Democratic senator’s retirement second for 2014 election

February 11, 2013 6:00 AMComments Off

Column by Matthew Roth

MattRoth-w2000-h2000Iowa Democratic senator Tom Harkin has recently announced that he will not seek re-election for a sixth consecutive term in 2014.  His retirement comes as a surprise to many, as he has become a powerful, out-spoken liberal in recent years. Harkin has a long history serving in the Senate, he has served 30 years after his current term ends, and he even ran for a presidential nomination in 1992.

Throughout his experiences in the Senate, however, he was a strong advocate for many democratic principles. Harkin may be best known for his legislative work in making education affordable, contributing to forming a fair and equal health care system and improving the quality of lives for Americans with disabilities.

Harkin’s time in the Senate has made him a political hero in his home state here in Iowa. It is always a loss for politics to lose such a strong player, but Harkin felt like his time in the service was over, saying to the Associated Press Jan. 26, “It’s time to step aside.”

After the 2012 presidential election, Iowa remains a swing state.

“Iowa (is) in the top tier of competitive Senate races for 2014,” Rob Collins, director of the National Republican Senatorial Committee, said in a statement.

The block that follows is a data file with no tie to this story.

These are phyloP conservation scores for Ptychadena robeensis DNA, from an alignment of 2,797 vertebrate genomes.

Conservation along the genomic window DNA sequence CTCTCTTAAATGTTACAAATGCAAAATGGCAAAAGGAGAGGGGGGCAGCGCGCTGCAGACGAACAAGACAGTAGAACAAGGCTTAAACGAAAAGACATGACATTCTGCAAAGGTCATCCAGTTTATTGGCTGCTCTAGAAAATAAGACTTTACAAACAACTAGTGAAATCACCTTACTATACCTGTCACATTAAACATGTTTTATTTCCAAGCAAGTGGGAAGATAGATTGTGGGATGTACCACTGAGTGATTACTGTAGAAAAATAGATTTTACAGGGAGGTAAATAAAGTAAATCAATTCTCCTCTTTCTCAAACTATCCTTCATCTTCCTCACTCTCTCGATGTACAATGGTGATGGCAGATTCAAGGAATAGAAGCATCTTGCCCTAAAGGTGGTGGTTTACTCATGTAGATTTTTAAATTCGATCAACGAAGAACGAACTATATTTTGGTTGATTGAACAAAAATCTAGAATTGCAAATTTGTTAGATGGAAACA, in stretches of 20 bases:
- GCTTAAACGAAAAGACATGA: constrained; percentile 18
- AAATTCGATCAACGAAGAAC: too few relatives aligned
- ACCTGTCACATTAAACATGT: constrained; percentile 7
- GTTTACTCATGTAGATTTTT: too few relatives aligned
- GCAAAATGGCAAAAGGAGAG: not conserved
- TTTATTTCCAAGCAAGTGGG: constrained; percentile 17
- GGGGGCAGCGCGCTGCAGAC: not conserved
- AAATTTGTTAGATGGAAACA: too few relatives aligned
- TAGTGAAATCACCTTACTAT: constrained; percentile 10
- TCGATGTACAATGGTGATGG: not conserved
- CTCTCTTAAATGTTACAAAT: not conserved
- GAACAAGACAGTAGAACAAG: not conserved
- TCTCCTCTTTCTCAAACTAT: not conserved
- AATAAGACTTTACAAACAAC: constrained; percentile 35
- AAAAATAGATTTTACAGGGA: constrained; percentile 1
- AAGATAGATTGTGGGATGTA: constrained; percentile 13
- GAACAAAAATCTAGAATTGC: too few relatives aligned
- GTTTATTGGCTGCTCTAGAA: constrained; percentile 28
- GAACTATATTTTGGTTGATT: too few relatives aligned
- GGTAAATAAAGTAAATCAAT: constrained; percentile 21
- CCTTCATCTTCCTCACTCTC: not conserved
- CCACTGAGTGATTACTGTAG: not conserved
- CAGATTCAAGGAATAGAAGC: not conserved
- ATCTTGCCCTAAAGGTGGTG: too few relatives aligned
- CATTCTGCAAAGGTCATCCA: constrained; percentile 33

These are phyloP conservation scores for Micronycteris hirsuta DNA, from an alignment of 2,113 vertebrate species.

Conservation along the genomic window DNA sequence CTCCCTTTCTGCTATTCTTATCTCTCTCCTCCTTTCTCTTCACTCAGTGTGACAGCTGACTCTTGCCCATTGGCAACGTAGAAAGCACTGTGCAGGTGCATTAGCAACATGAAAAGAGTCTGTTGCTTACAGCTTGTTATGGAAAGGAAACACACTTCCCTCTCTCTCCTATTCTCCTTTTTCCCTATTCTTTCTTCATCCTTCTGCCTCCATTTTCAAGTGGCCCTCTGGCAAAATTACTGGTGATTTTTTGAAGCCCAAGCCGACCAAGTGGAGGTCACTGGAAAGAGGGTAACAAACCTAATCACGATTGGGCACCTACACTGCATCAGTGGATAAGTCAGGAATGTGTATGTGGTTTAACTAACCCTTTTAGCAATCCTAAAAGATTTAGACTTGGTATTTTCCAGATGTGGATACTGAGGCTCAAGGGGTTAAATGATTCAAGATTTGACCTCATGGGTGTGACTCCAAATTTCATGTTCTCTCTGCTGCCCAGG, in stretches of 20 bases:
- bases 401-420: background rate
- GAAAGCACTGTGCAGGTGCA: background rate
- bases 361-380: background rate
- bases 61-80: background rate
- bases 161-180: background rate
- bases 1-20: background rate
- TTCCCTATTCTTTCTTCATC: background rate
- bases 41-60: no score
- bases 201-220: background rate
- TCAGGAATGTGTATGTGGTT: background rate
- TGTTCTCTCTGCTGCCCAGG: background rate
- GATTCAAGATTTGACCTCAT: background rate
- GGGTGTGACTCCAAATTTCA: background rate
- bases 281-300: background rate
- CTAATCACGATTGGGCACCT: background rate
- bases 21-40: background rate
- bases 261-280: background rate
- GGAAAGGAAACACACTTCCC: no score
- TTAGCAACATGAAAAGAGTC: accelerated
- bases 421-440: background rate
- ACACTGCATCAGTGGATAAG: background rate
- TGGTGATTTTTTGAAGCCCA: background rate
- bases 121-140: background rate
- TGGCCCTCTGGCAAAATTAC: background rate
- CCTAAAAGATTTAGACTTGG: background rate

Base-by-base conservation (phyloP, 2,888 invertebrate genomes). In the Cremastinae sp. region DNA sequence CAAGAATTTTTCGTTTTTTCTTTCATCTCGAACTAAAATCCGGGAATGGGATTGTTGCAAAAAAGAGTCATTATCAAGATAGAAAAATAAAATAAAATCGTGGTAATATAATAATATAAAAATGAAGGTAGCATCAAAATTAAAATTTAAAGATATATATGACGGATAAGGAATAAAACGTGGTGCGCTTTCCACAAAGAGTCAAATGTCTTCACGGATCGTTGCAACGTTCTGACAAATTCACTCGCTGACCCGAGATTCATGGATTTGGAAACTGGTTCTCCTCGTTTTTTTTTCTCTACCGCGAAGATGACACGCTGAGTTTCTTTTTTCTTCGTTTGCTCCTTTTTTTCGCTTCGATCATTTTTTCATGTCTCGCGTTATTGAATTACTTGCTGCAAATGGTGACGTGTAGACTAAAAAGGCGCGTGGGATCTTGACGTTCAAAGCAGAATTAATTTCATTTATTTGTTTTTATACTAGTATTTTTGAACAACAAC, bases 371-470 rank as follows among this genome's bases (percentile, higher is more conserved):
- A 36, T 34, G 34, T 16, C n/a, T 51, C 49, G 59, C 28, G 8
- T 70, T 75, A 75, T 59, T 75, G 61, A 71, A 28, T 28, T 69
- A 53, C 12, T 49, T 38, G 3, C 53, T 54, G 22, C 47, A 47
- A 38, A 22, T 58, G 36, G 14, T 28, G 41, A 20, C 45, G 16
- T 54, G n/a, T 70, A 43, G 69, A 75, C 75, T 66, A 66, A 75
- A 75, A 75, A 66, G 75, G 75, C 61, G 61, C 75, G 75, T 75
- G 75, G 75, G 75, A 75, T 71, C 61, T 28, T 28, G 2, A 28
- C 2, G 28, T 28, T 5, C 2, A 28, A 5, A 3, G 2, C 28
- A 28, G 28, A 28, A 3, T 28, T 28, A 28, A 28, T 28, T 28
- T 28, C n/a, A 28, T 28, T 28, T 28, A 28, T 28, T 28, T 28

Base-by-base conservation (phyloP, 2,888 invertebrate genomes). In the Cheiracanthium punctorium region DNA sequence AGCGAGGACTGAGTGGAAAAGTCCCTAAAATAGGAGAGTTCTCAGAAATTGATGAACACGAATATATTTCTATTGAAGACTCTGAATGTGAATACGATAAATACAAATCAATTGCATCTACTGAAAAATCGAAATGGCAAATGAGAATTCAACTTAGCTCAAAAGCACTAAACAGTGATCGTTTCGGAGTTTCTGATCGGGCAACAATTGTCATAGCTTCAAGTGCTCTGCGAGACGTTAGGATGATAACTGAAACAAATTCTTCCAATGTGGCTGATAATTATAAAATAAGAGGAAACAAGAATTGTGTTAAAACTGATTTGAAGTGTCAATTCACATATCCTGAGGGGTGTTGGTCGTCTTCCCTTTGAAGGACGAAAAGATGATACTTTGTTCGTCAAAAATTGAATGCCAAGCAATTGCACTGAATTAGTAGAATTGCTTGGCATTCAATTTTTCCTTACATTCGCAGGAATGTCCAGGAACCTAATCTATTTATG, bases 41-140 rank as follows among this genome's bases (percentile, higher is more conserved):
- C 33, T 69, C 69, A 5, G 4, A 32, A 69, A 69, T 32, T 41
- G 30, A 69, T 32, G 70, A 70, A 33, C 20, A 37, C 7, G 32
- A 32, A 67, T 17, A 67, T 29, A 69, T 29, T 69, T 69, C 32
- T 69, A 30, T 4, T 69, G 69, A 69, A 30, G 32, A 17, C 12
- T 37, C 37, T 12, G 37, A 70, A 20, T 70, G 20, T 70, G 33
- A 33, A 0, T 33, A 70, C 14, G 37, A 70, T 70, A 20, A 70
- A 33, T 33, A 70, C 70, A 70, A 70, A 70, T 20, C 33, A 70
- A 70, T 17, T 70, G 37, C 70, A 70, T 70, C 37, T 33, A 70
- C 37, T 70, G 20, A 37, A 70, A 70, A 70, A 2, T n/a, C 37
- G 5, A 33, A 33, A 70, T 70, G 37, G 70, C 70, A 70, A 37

Several political figures including current U.S. Reps. Bruce Braley, Democrat, Steve King, Republican, and  Tom Latham, Republican, have all expressed interest in filling Harkin’s open seat.

On the national scale, Tom Harkin is the second Democratic senator to declare retirement from the 2014 election. This creates two open seats, both in swing states that the Democratic Party must fill to keep a tight grip of control in the Senate.

Currently, Democrats in the Senate hold a 55-45 majority, but the next round of elections could easily change that. In a worst-case scenario, both of these retirements will allow the GOP to take control of the Senate, and if the GOP also retains control of the House in 2014, the president will face two years of congressional gridlock.

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